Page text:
Iran in Syria: Less Troops, More Missiles, Lebanon Buildup

Iran and its loyal militias, including Hizballah, continue to withdraw their troops from Syria, bringing their numbers down to the lowest level in five years. On the run from constant Israel air assaults, no more than 1,800 Iranian and pro-Iranian soldiers remain in the country plus around 1,000 Hizballah officers and men.

Israel and its army chiefs should be celebrating this feat were it not for two major drawbacks:

1. While sending many troops home, Iran is building up a stock of medium-range ballistic missiles in Syria, most of Fateh-110 and Zelzal-5 types. Even while their bases were battered by Israel’s air force, the Iranians were able to fit precision guidance GPS kits on 50pc of those missiles. They were delivered by Iran’s Mahan Airline, which Washington recently sanctioned for its role in transporting illegal weapons to Syria and Lebanon.

2. Hizballah’s forces remain ominously close. Some 7,500 trained militants, hardened by years of combat in Syria, have been transferred to South Lebanon and are sitting on the border with Israel. This is more worrying than their buildup in Syria in the service of Iran.

Israel’s caretaker defense minister Naftali Bennett was therefore wide of the mark when on Wednesday, Dec. 18 he repeated a former comment. Iran would “find its Vietnam in Syria and sink under its dunes, as we step up the pressure,” he said. The new minister was inspecting a military exercise on the Golan of armored, infantry, combat engineering and air force contingents, accompanied and briefed by IDF Chief of Staff Lt. Gen. Aviv Kochavi and OC Northern command Maj. Gen. Amir Barham.

The day before, IDF units conducted an exercise in the Lebanese sector of Israel’s northern border. They practiced throwing back Hizballah forces which had crossed over for the purpose of capturing small Israeli locations.

The Vietnam experience is certainly not relevant for Iran’s operation in Syria, which falls more aptly under a different heading: a contest of tenacity between Tehran and the IDF. Iran is determined to set up military jumping-off bases in Syria for future assaults on Israel, while the IDF is equally determined to obliterate them. Each time, an Israeli air strike razes parts of those bases, the Iranians either painstakingly repair the damage or move their infrastructure to a fresh location.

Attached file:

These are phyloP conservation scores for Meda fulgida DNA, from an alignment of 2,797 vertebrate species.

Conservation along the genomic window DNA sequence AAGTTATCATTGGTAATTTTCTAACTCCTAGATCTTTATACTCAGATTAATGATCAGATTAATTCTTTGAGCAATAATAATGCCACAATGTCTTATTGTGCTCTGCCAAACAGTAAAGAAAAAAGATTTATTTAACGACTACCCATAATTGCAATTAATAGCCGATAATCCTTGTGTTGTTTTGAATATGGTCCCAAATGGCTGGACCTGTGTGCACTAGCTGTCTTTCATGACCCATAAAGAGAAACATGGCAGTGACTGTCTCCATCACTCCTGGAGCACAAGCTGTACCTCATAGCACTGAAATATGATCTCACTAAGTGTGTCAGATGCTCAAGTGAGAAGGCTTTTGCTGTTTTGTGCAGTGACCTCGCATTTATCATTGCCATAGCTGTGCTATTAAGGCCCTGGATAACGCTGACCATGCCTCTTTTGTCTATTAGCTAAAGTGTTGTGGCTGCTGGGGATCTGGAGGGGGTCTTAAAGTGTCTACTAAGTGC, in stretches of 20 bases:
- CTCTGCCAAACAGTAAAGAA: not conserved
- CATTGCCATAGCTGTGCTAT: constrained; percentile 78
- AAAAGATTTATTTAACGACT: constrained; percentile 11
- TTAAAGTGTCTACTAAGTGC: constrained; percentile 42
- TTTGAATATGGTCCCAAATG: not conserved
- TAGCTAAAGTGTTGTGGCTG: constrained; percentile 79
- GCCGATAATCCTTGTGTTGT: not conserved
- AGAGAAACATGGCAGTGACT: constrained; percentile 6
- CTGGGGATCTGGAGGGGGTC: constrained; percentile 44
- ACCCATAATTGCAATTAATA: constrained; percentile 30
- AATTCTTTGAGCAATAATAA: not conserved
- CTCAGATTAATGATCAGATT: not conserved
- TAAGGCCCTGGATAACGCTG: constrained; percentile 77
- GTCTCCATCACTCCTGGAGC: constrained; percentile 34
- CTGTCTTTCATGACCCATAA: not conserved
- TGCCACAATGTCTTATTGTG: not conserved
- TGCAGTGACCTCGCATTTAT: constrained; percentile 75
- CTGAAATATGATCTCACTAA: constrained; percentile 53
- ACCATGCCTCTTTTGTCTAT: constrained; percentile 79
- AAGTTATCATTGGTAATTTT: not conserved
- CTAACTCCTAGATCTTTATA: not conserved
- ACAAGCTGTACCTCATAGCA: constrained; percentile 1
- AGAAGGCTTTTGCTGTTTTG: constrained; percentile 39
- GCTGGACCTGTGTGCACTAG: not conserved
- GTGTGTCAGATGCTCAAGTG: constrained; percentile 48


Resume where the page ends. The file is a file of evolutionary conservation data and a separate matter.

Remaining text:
This pattern was revealed in recent weeks at the big Iranian Revolutionary Guards Al Qods complex housing Iraqi Shiite militias under their command near the eastern Syrian town of Abu Kamal. Repeated IDF raids flattened large sections of this complex, but, while still under bombardment, the wrecked structures were being raised anew.

Iran and Israel are therefore engaged in a battle of perserverance. The Iranians are not giving up on a military foothold in Syria, while Israel is just as set on destroying their infrastructure before it is operational. This battle will go on for so long as Iran has financial and other resources available to keep going and it will continue to be set back so long as Israel procures the intelligence in time to frustrate its purpose.

DEBKA Weekly’s military sources, who questioned the relevance of IDF exercises on the northern border in recent weeks, were informed about the Hizballah concentrations on the Lebanon-Israel border. Those exercises were designed to provide the IDF with a vantage point from which to attack Hizballah units on the Lebanese side of the border, should Iran decide to shoot missiles into Israel from Syria or Hizballah target Israeli locales for capture.

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